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Bread lab helps artisan bakers analyze, perfect recipes


Jeffrey Hamelman, King Arthur Flour bakery director and award-winning author, is one of several visiting bakers who will put their recipes to the test at the bread lab at WSU Mount Vernon.

By Cathy McKenzie, WSU Mount Vernon

MOUNT VERNON, Wash. – Artisan bakers from King Arthur Flour will be the first of many from across the United States to add a pinch of technology to their recipes at the new bread laboratory at Washington State University’s Northwestern Washington Research and Extension Center.

The lab is an integral part of the WSU Mount Vernon plant breeding program, which studies the diversity of locally grown grains to determine those most suitable for craft baking. Professional bakers will analyze and test their bread and pastry doughs under the technical guidance of bread lab resident baker Jonathan McDowell and center director/wheat breeder Steve Jones.

The 500-square-foot lab houses steam-injected ovens and commercial-quality equipment to test such dough qualities as rise, strength, mixing tolerance and protein content. McDowell will assist the visiting bakers in finding the optimal hydration, temperature and times that bring out the desired characters of their featured grains, such as wheat, rye or barley.

King Arthur Flour’s Bakery Director Jeffrey Hamelman and Production Baker Kelsey Fairfield are scheduled to visit the bread lab Jan. 6-9.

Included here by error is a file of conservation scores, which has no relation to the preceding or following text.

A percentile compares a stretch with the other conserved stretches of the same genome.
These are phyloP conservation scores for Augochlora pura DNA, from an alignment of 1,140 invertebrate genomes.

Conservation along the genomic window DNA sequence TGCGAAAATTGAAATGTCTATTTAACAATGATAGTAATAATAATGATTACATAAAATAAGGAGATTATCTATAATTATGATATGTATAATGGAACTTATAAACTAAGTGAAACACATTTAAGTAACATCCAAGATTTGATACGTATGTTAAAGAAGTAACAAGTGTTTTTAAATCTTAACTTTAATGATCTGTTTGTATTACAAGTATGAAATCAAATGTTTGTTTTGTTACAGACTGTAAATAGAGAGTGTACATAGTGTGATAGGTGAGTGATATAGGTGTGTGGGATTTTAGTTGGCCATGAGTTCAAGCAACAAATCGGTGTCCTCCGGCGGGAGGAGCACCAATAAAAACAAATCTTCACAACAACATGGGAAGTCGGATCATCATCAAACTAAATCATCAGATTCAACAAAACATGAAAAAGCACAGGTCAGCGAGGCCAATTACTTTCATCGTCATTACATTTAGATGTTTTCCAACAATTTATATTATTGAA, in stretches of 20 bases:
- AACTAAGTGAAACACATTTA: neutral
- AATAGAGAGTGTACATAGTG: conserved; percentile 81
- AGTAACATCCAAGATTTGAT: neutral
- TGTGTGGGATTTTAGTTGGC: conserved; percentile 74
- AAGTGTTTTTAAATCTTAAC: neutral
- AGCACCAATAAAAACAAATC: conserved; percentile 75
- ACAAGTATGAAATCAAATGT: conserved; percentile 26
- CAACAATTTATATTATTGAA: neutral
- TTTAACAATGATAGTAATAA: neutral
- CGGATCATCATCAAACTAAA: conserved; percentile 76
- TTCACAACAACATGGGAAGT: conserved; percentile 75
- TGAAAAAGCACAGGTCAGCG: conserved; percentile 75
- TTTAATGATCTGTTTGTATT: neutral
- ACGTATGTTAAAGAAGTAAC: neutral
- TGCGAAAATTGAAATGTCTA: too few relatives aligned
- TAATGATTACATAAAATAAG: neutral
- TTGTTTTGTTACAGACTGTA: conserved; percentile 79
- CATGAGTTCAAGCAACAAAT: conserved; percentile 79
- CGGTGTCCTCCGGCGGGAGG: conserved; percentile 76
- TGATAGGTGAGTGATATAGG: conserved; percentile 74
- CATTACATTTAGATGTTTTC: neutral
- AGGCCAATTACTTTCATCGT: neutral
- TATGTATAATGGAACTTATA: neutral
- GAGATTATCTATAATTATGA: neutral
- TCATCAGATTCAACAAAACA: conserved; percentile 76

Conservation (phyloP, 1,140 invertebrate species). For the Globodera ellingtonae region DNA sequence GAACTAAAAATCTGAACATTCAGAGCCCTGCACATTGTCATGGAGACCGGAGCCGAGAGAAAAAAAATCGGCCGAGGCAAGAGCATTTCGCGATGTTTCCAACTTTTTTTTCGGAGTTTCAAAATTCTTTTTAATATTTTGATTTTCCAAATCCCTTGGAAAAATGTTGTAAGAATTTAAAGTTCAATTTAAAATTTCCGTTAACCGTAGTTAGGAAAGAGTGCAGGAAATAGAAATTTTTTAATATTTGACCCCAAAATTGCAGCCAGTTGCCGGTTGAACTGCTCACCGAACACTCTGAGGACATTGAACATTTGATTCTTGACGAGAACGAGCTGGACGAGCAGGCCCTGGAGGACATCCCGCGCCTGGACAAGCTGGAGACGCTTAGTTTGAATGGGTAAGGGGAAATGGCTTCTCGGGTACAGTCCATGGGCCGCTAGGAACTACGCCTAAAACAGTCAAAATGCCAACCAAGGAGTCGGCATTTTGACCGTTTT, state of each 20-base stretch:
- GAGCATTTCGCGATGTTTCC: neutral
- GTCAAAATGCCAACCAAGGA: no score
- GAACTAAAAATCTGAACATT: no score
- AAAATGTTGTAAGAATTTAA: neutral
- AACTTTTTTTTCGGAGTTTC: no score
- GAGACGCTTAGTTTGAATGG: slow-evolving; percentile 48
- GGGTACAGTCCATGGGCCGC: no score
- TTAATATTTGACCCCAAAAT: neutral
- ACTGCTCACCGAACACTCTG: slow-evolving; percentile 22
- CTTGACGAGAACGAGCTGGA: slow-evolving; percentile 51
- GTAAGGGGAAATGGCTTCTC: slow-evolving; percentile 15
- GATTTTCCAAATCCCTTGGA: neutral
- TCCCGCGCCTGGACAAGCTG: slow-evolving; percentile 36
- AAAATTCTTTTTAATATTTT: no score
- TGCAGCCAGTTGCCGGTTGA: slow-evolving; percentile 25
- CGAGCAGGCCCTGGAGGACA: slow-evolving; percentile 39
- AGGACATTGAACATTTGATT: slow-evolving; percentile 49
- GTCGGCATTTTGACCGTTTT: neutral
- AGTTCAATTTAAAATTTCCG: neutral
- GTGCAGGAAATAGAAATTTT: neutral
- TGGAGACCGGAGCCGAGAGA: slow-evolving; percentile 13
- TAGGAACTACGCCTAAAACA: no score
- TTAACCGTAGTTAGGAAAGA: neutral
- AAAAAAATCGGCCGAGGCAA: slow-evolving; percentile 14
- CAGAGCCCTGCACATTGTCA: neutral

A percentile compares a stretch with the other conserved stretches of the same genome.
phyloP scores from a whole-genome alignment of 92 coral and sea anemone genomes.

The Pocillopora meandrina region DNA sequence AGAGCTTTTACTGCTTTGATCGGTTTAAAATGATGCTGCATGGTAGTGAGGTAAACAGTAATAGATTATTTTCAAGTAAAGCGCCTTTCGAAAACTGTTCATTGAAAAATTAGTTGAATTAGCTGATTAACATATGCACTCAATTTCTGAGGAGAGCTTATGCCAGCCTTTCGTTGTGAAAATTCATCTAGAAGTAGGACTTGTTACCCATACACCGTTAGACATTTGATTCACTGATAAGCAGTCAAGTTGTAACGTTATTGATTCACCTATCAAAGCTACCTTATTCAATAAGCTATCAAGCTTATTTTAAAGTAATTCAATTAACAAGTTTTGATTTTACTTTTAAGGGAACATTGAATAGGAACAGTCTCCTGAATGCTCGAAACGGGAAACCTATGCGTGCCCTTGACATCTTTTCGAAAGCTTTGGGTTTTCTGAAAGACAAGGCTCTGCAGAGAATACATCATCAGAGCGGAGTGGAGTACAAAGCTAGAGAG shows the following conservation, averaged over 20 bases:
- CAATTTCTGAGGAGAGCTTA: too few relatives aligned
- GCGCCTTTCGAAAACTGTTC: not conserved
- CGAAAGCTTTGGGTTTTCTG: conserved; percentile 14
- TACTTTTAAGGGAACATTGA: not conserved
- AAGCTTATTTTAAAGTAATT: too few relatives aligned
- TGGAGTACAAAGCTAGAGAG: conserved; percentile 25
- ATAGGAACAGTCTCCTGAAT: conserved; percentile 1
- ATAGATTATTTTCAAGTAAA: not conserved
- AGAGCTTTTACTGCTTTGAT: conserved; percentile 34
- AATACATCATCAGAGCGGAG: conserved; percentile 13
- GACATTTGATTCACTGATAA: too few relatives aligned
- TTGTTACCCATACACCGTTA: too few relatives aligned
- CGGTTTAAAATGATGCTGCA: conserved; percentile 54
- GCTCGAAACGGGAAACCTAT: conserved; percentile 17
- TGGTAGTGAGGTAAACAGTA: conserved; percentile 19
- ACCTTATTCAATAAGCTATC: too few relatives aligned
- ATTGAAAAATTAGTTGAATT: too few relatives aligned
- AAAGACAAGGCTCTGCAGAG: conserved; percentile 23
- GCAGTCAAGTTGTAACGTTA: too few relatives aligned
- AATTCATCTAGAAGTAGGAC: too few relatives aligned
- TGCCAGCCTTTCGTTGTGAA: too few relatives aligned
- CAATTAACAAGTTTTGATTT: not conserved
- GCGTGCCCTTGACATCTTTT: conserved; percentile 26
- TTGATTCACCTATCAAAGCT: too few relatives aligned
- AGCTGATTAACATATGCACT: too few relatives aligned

Hamelman is a certified master baker, award-winning author and former captain of Baking Team USA, which competed in 1996 at the Coupe du Monde de la Boulangerie, an international “bread Olympics” in Paris.

His last visit to WSU Mount Vernon, as keynote speaker for the 2011 Kneading Conference West, was before the bread lab was set up.

“I can’t wait to see it first hand,” he said. “The WSU Mount Vernon plant breeding program has grown a lot since my last visit there, and I’m looking forward to this collaboration between the King Arthur Flour Company and WSU.”

Hamelman and Fairfield will work with Northwest wheat varieties to determine just the right combination of locally sourced ingredients to bring out unique flavors that can’t be found on the typical grocery shelf.

“We see this as a kind of ongoing partnership through which our bakers will visit the bread lab possibly three times a year,” Hamelman said. “We will be sending out bakers to both learn and teach – a bit of cross pollination.”




Stephen Jones, director/crops and soils professor, WSU Mount Vernon NWREC, 360-416-5210,

Jonathan McDowell, bread lab resident baker, WSU Mount Vernon NWREC, 360-848-6144,

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